SEVENTH SUNDAY IN ORDINARY TIME
The first reading calls us to live a life of holiness. One way to do this is to live a life of mercy towards all who offend us. In the second reading, Paul reminds the Corinthians that their body is a temple of the Holy Spirit. He also tells them that destroying the unity and the harmony of the community defiles the very holiness of God.
FIRST READING: Leviticus 19:1-2, 17-18
The writer reminds his fellow Israelites of their call to live a holy life. He then tells us, his readers, that a life of holiness is manifested through acts of love, mercy and kindness, particularly towards those who have hurt us.
SECOND READING: 1Corinthians 3:16-23
Paul is warning those who are endangering the unity of the community by their words and deeds, that they will be severely punished for their divisive behavior. “If anyone destroys God’s temple (i.e., the body of Christ) God will destroy him.”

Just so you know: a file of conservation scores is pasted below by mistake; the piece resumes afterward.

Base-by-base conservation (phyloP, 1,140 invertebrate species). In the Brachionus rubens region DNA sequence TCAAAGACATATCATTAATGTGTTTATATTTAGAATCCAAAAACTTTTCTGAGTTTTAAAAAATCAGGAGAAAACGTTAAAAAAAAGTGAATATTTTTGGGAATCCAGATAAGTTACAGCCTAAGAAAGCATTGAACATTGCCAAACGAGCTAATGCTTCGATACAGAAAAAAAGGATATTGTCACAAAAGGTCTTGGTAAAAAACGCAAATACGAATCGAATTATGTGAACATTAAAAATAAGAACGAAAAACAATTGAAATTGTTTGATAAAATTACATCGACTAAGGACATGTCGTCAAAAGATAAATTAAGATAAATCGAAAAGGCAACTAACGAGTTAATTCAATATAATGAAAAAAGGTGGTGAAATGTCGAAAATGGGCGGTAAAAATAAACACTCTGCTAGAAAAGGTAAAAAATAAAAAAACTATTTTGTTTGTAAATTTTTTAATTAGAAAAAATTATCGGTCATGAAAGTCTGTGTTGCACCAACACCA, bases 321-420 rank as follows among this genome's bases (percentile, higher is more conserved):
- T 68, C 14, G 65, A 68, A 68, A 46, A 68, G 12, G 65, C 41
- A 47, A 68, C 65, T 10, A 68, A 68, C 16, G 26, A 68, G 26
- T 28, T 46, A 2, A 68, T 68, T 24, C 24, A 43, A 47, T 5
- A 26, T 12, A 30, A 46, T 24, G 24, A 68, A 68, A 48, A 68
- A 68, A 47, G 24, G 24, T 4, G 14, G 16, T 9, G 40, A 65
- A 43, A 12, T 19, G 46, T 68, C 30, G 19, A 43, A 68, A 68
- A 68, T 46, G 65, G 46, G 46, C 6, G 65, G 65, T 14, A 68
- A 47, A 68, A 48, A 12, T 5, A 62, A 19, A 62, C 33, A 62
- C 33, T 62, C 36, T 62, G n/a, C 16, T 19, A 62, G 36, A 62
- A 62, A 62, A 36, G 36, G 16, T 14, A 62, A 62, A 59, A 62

Then Paul goes on to debunk human wisdom which the Corinthians boast about. He tells his readers that “the wisdom of this world is foolishness in the eyes of God.”
GOSPEL: Matthew 5:38-48
This is a continuation of last week’s Gospel in which Jesus changed the way the Jews should live the Torah (the law given to Moses on Mount Sinai). He tells them how disciples should deal with personal offenses: “You have heard it said: ‘An eye for an eye and a tooth for a tooth.’ But what I say to you is this: offer no resistance to one who is evil.” In our efforts to be faithful to this command of the Lord, we should make a distinction between violent and non-violent resistance, the latter having been the tactic used very effectively by people like Gandhi and Martin Luther King. We can and should use every kind of non-violent resistance to those who mistreat us.
Jesus goes on to say that we must not only love our friends but also our enemies, for God’s light shines on the good as well as the bad. While dying on the cross, Jesus loved his enemies by forgiving them. With God’s grace, we can do the same.
If we are very conscious that we and others are temples of the Holy Spirit, how might that impact the way we relate to ourselves and others?